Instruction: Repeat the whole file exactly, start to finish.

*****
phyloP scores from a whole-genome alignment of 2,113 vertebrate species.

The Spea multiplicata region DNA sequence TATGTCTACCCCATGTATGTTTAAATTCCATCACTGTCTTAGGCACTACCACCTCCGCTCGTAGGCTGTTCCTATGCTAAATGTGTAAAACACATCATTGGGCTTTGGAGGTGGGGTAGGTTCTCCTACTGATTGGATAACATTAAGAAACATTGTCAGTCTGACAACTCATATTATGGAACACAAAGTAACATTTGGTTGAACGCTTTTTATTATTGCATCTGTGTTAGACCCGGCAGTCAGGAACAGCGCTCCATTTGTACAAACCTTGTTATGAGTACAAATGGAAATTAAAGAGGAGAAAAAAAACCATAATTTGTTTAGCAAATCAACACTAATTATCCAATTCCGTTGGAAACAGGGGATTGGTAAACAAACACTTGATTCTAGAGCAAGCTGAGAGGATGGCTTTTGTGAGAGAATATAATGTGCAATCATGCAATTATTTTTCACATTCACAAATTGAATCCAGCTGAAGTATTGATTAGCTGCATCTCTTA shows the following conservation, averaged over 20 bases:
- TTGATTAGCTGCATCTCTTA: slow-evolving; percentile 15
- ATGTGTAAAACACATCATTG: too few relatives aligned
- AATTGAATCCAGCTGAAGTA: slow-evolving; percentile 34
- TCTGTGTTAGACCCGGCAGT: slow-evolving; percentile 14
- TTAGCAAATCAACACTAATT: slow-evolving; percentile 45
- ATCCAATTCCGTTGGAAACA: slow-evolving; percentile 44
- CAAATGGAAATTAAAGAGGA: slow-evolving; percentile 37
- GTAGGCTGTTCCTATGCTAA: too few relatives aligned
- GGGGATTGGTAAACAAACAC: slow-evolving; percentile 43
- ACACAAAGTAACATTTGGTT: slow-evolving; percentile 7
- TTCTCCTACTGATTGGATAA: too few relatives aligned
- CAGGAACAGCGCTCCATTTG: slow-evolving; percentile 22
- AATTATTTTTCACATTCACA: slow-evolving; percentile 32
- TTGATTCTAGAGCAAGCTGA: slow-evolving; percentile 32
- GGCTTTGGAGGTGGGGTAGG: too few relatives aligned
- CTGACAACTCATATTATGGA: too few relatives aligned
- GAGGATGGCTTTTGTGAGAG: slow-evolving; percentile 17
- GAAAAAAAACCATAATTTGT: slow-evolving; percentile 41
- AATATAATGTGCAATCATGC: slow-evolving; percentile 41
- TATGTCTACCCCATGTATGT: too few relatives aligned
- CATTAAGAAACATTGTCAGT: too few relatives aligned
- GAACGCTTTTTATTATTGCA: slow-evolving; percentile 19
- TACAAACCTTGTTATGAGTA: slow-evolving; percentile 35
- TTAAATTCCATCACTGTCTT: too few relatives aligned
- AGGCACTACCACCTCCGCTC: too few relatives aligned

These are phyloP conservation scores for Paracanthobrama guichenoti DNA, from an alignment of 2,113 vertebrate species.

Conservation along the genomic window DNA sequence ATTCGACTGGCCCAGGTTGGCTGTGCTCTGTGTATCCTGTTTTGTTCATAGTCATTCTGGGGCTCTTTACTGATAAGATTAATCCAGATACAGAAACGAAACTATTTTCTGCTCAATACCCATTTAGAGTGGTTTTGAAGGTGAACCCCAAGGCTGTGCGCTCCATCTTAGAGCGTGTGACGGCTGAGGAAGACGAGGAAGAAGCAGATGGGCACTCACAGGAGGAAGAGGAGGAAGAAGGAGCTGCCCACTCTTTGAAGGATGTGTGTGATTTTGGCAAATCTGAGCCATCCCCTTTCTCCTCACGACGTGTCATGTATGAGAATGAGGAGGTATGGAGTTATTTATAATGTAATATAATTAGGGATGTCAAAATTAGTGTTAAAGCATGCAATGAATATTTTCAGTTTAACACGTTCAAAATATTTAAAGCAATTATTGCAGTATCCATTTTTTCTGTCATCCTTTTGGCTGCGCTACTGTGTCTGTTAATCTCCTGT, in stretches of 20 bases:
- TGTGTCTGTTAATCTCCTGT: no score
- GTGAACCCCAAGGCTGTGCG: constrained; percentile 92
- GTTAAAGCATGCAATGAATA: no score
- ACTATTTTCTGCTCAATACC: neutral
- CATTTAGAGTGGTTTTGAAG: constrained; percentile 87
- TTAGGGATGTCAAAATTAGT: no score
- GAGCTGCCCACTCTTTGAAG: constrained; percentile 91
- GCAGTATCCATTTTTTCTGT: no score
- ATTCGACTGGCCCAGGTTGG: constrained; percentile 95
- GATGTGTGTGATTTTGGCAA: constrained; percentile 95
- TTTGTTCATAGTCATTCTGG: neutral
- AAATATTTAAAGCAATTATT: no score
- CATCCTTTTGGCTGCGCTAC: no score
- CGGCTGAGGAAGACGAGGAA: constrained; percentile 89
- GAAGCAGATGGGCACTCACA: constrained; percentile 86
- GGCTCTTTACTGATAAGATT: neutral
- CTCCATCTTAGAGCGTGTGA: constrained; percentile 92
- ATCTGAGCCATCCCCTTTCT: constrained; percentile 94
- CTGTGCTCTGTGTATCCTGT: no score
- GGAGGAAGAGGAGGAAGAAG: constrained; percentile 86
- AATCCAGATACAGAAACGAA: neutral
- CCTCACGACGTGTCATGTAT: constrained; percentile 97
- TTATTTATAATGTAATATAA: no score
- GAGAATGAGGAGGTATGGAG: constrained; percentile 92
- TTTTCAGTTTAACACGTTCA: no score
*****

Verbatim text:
phyloP scores from a whole-genome alignment of 2,113 vertebrate species.

The Spea multiplicata region DNA sequence TATGTCTACCCCATGTATGTTTAAATTCCATCACTGTCTTAGGCACTACCACCTCCGCTCGTAGGCTGTTCCTATGCTAAATGTGTAAAACACATCATTGGGCTTTGGAGGTGGGGTAGGTTCTCCTACTGATTGGATAACATTAAGAAACATTGTCAGTCTGACAACTCATATTATGGAACACAAAGTAACATTTGGTTGAACGCTTTTTATTATTGCATCTGTGTTAGACCCGGCAGTCAGGAACAGCGCTCCATTTGTACAAACCTTGTTATGAGTACAAATGGAAATTAAAGAGGAGAAAAAAAACCATAATTTGTTTAGCAAATCAACACTAATTATCCAATTCCGTTGGAAACAGGGGATTGGTAAACAAACACTTGATTCTAGAGCAAGCTGAGAGGATGGCTTTTGTGAGAGAATATAATGTGCAATCATGCAATTATTTTTCACATTCACAAATTGAATCCAGCTGAAGTATTGATTAGCTGCATCTCTTA shows the following conservation, averaged over 20 bases:
- TTGATTAGCTGCATCTCTTA: slow-evolving; percentile 15
- ATGTGTAAAACACATCATTG: too few relatives aligned
- AATTGAATCCAGCTGAAGTA: slow-evolving; percentile 34
- TCTGTGTTAGACCCGGCAGT: slow-evolving; percentile 14
- TTAGCAAATCAACACTAATT: slow-evolving; percentile 45
- ATCCAATTCCGTTGGAAACA: slow-evolving; percentile 44
- CAAATGGAAATTAAAGAGGA: slow-evolving; percentile 37
- GTAGGCTGTTCCTATGCTAA: too few relatives aligned
- GGGGATTGGTAAACAAACAC: slow-evolving; percentile 43
- ACACAAAGTAACATTTGGTT: slow-evolving; percentile 7
- TTCTCCTACTGATTGGATAA: too few relatives aligned
- CAGGAACAGCGCTCCATTTG: slow-evolving; percentile 22
- AATTATTTTTCACATTCACA: slow-evolving; percentile 32
- TTGATTCTAGAGCAAGCTGA: slow-evolving; percentile 32
- GGCTTTGGAGGTGGGGTAGG: too few relatives aligned
- CTGACAACTCATATTATGGA: too few relatives aligned
- GAGGATGGCTTTTGTGAGAG: slow-evolving; percentile 17
- GAAAAAAAACCATAATTTGT: slow-evolving; percentile 41
- AATATAATGTGCAATCATGC: slow-evolving; percentile 41
- TATGTCTACCCCATGTATGT: too few relatives aligned
- CATTAAGAAACATTGTCAGT: too few relatives aligned
- GAACGCTTTTTATTATTGCA: slow-evolving; percentile 19
- TACAAACCTTGTTATGAGTA: slow-evolving; percentile 35
- TTAAATTCCATCACTGTCTT: too few relatives aligned
- AGGCACTACCACCTCCGCTC: too few relatives aligned

These are phyloP conservation scores for Paracanthobrama guichenoti DNA, from an alignment of 2,113 vertebrate species.

Conservation along the genomic window DNA sequence ATTCGACTGGCCCAGGTTGGCTGTGCTCTGTGTATCCTGTTTTGTTCATAGTCATTCTGGGGCTCTTTACTGATAAGATTAATCCAGATACAGAAACGAAACTATTTTCTGCTCAATACCCATTTAGAGTGGTTTTGAAGGTGAACCCCAAGGCTGTGCGCTCCATCTTAGAGCGTGTGACGGCTGAGGAAGACGAGGAAGAAGCAGATGGGCACTCACAGGAGGAAGAGGAGGAAGAAGGAGCTGCCCACTCTTTGAAGGATGTGTGTGATTTTGGCAAATCTGAGCCATCCCCTTTCTCCTCACGACGTGTCATGTATGAGAATGAGGAGGTATGGAGTTATTTATAATGTAATATAATTAGGGATGTCAAAATTAGTGTTAAAGCATGCAATGAATATTTTCAGTTTAACACGTTCAAAATATTTAAAGCAATTATTGCAGTATCCATTTTTTCTGTCATCCTTTTGGCTGCGCTACTGTGTCTGTTAATCTCCTGT, in stretches of 20 bases:
- TGTGTCTGTTAATCTCCTGT: no score
- GTGAACCCCAAGGCTGTGCG: constrained; percentile 92
- GTTAAAGCATGCAATGAATA: no score
- ACTATTTTCTGCTCAATACC: neutral
- CATTTAGAGTGGTTTTGAAG: constrained; percentile 87
- TTAGGGATGTCAAAATTAGT: no score
- GAGCTGCCCACTCTTTGAAG: constrained; percentile 91
- GCAGTATCCATTTTTTCTGT: no score
- ATTCGACTGGCCCAGGTTGG: constrained; percentile 95
- GATGTGTGTGATTTTGGCAA: constrained; percentile 95
- TTTGTTCATAGTCATTCTGG: neutral
- AAATATTTAAAGCAATTATT: no score
- CATCCTTTTGGCTGCGCTAC: no score
- CGGCTGAGGAAGACGAGGAA: constrained; percentile 89
- GAAGCAGATGGGCACTCACA: constrained; percentile 86
- GGCTCTTTACTGATAAGATT: neutral
- CTCCATCTTAGAGCGTGTGA: constrained; percentile 92
- ATCTGAGCCATCCCCTTTCT: constrained; percentile 94
- CTGTGCTCTGTGTATCCTGT: no score
- GGAGGAAGAGGAGGAAGAAG: constrained; percentile 86
- AATCCAGATACAGAAACGAA: neutral
- CCTCACGACGTGTCATGTAT: constrained; percentile 97
- TTATTTATAATGTAATATAA: no score
- GAGAATGAGGAGGTATGGAG: constrained; percentile 92
- TTTTCAGTTTAACACGTTCA: no score